Office & Productivity Software forum

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Saving a "form" Template

by Tareq_1 / July 16, 2006 1:40 PM PDT

I've been trying to make up a form that I can just bring up in Word and type in the info needed and import some photos and thats it. I can make the form that I want and save it but, when I open it back up and try to type on the lines it's like I never saved it and it starts to modify the form. Any Ideas would be appreciated.

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Saving and using a .DOT (Word template)
by ChuckT / July 16, 2006 4:28 PM PDT

When you save a Word document as a template it is automatically given the extension of ''.DOT'' (not a .DOC) and usually placed in the ''Templates'' folder (path=\Documents and Settings\<username> \Application Data\Microsoft\Templates) but your location might be different depending upon how your Word installation was done, or if someone has modified the usual file saving locations.

(NOTE: Just renaming a .DOC file to .DOT will not make a Word document into a proper Word template.)

Later, when you use the ''New Office Document'' selection tool you will see your saved Word template in the selection of tabbed folders there (and by default it should be the ''General'' tab).

When you select that, or any true Word template (true being a real .DOT file) then you will see your form opened and given the temporary name of ''Document0'' (where 0 would be a number starting at 1, but it may be more depending upon how many times your have started a New Document in this session.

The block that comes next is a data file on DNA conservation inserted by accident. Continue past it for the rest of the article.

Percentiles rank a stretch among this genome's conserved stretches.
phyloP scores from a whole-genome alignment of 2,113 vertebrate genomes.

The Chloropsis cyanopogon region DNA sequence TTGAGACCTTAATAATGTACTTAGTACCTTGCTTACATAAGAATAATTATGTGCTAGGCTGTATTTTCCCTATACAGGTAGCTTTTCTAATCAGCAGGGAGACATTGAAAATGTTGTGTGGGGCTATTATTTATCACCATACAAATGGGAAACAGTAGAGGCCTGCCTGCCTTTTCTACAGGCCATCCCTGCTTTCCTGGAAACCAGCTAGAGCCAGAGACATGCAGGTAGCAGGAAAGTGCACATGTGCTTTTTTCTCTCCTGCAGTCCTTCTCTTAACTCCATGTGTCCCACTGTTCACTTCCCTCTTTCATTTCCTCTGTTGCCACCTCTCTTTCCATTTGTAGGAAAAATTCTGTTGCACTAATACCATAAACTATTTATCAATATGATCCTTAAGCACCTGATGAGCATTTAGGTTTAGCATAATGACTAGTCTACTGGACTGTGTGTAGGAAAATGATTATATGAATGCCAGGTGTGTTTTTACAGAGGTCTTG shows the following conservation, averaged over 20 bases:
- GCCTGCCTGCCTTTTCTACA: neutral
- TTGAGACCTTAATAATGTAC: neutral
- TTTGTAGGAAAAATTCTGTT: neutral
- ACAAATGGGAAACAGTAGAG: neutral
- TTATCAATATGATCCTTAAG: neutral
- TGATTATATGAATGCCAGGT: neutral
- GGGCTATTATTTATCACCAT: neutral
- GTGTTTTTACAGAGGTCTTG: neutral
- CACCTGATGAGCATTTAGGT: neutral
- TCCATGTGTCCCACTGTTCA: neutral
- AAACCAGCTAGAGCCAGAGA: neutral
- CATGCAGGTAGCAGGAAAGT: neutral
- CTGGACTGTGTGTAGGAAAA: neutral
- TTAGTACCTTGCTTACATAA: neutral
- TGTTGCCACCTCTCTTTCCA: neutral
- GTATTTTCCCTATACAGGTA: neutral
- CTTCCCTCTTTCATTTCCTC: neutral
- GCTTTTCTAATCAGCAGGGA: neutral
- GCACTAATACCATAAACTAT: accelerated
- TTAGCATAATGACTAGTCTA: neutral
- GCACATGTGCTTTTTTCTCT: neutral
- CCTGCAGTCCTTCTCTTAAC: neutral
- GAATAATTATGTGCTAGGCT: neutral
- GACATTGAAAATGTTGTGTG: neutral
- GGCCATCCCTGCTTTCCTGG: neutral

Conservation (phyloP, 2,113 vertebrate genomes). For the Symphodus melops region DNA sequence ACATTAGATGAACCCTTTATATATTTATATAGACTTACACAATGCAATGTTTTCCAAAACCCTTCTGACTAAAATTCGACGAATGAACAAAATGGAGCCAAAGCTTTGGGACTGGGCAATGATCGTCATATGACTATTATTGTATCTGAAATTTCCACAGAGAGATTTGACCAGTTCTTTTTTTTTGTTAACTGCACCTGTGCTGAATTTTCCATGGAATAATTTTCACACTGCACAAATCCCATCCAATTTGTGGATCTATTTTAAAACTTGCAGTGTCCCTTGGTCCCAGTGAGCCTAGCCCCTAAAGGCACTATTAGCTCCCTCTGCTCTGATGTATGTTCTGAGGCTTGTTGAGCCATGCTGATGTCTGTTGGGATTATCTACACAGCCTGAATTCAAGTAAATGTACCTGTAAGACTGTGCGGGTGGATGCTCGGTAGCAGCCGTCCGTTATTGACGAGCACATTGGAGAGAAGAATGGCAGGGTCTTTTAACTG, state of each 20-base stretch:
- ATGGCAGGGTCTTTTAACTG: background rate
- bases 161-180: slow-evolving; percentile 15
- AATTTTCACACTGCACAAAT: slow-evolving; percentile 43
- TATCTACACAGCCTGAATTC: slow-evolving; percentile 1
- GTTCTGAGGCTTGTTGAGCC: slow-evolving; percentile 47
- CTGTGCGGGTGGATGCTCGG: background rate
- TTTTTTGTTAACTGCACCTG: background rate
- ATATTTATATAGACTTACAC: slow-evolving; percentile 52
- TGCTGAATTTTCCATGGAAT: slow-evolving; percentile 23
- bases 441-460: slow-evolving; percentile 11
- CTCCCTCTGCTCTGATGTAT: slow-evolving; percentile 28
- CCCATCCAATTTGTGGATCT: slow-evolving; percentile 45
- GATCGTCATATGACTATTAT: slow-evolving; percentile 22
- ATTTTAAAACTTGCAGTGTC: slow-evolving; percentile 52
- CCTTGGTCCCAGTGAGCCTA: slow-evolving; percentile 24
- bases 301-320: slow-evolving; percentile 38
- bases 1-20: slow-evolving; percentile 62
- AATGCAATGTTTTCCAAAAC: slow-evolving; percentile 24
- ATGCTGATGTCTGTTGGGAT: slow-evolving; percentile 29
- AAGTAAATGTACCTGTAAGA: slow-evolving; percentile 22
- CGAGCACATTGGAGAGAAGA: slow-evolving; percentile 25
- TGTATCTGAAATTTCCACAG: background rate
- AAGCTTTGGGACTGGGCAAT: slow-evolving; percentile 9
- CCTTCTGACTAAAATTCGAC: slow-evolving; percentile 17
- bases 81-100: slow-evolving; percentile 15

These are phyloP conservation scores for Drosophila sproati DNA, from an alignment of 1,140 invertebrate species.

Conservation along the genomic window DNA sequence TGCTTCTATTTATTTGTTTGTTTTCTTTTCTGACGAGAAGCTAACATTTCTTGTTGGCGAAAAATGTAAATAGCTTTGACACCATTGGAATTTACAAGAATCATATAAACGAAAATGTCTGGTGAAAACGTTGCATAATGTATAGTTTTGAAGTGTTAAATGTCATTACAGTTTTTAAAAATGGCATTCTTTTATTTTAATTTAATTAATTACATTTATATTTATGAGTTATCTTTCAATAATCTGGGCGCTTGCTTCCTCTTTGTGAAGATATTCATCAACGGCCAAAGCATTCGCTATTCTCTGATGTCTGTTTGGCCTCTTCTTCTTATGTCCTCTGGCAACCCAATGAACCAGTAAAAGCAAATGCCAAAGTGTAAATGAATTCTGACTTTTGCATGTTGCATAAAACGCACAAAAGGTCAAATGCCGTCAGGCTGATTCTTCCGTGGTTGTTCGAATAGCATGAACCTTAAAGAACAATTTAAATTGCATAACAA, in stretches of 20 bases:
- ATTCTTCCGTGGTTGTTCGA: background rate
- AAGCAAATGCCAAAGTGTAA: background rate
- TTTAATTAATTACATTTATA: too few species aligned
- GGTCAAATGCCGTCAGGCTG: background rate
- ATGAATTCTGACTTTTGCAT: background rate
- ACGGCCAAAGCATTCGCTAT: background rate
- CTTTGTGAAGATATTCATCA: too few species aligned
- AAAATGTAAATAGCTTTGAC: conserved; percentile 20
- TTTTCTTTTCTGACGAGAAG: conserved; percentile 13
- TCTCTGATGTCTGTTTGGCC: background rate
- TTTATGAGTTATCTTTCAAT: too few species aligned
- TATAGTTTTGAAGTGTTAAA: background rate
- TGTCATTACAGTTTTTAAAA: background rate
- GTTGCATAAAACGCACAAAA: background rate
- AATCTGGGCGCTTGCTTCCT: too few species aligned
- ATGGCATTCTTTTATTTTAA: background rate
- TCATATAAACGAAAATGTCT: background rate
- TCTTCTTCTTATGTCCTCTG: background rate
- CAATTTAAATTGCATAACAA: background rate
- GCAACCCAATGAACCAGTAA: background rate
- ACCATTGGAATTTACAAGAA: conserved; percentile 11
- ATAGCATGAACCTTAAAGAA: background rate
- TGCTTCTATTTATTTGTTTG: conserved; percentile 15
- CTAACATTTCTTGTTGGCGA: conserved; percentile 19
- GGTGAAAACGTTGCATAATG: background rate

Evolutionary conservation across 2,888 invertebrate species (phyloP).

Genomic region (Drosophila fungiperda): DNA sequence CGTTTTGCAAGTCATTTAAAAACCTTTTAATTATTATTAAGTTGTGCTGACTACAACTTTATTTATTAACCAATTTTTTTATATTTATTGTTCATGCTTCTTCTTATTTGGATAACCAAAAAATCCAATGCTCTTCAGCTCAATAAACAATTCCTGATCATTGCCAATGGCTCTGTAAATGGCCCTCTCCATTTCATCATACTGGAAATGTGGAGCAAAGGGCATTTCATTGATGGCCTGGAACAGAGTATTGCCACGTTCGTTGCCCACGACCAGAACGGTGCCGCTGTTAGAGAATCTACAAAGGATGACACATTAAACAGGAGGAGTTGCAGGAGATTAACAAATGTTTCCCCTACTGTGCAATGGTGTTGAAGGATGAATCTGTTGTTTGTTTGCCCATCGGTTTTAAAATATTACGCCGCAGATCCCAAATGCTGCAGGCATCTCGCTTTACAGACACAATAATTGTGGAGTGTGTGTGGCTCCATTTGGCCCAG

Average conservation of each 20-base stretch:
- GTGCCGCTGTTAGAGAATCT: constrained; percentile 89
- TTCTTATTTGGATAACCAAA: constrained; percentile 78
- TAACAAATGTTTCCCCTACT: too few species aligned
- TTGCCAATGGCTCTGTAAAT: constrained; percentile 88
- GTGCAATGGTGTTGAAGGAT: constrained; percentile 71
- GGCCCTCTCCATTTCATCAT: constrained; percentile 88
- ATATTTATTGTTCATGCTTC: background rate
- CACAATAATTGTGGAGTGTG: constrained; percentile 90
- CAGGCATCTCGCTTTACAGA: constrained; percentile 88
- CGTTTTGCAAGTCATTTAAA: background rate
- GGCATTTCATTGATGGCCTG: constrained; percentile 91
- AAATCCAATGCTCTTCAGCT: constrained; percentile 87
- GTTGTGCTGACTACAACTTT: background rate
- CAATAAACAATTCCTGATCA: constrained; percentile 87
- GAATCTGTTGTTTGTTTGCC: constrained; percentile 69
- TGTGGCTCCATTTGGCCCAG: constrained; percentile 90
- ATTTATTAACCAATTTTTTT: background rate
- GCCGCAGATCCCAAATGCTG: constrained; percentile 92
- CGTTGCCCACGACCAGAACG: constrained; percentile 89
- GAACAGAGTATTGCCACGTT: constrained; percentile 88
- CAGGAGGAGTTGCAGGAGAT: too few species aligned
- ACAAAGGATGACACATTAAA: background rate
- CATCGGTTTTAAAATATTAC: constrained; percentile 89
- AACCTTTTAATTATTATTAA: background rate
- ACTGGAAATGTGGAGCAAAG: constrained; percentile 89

In your explanation ''when I open it back up and try to type on the lines it's like I never saved it and it starts to modify the form'' sounds exactly like what is supposed to happen. When you go to save that properly opened .DOT file, it will save it as a .DOC file, and your .DOT file will remain untouched.

If you are trying to circumvent the normal Word .DOT creation/saving process (as I have seen many people do, and wonder why things are not working as they should) then you may consider how you are using the Word tools. Usually people work harder than they need to, by coming up with their own ''form/template'' creation and managing procedure. Then they have to always ensure that their idea of a ''template'' does not get accidentally over-written. (Just tooooo much work!)

I hope this helps in trying to explain what the expected process should be. If not, then tell me where any other confusion might be, and I'll give it another go at explaining it.

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Create a form
by entrecon / July 16, 2006 10:53 PM PDT

The first reply here does an excellent job at expaining creating templates. If, in addition, you want to only type in certain areas, you can add in Form fields and then LOCK the form. This would be done prior to saving the template.

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